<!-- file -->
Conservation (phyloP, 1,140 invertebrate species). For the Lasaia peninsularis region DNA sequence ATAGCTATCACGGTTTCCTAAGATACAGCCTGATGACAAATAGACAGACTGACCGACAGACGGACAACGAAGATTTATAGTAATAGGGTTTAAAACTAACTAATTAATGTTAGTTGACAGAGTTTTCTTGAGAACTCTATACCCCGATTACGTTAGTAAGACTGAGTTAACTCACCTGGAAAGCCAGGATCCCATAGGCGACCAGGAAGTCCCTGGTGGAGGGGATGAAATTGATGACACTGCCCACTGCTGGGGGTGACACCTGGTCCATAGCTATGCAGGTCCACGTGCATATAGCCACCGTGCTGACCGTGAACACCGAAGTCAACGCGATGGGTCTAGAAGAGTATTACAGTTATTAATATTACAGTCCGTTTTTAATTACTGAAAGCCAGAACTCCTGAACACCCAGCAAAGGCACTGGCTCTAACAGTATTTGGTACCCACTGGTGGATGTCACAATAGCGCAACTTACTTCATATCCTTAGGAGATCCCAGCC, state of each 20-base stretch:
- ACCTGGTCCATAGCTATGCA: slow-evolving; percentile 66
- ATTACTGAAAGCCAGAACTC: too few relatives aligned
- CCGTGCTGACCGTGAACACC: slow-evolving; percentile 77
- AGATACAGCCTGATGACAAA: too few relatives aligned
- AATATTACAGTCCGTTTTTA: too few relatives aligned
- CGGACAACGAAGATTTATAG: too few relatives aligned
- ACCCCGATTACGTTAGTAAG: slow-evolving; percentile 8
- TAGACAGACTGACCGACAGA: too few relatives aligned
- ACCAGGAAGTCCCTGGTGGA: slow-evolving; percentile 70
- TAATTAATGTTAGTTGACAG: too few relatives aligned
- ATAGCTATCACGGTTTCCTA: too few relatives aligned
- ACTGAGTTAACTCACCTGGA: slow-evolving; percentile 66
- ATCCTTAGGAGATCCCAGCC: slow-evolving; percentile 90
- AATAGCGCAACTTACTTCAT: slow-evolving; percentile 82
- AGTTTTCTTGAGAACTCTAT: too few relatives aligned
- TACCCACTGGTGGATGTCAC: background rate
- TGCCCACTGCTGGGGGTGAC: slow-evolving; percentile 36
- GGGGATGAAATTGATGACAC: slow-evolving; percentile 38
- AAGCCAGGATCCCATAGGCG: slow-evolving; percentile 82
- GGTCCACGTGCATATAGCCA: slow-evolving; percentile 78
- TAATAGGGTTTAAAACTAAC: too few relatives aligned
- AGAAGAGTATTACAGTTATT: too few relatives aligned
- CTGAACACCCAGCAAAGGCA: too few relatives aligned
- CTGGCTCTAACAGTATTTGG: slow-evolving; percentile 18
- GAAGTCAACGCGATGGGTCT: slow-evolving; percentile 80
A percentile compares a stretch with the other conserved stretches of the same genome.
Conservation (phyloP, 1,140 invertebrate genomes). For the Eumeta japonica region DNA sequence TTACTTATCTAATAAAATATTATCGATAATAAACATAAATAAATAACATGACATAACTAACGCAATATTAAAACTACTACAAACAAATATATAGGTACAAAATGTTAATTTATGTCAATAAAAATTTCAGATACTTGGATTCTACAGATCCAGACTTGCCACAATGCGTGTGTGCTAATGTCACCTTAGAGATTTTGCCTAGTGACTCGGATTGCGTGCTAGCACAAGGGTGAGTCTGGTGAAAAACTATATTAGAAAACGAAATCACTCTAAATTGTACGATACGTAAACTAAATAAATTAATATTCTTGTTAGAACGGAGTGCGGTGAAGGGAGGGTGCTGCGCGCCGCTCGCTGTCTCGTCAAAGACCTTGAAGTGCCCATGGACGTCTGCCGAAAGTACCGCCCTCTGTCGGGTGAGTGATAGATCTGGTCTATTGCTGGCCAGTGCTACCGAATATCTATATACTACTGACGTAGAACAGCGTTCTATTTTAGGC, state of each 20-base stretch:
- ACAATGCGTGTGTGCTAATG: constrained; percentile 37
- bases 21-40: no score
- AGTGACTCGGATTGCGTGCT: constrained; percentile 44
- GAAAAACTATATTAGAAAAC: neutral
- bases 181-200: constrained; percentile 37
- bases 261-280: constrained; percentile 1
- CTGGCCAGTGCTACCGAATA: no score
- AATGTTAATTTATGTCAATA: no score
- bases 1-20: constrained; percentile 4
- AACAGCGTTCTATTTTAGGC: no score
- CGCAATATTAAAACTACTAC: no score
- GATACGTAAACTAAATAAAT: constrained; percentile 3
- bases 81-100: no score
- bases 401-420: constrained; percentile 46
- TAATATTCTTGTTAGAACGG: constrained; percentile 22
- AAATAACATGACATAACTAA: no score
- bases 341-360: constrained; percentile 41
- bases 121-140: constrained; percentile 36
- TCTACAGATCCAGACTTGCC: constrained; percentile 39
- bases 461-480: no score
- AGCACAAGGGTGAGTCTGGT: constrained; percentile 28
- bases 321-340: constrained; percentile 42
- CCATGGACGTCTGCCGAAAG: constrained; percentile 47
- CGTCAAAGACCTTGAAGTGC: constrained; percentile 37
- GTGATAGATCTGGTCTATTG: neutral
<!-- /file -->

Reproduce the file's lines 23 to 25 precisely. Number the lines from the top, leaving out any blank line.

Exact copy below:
- AGAAGAGTATTACAGTTATT: too few relatives aligned
- CTGAACACCCAGCAAAGGCA: too few relatives aligned
- CTGGCTCTAACAGTATTTGG: slow-evolving; percentile 18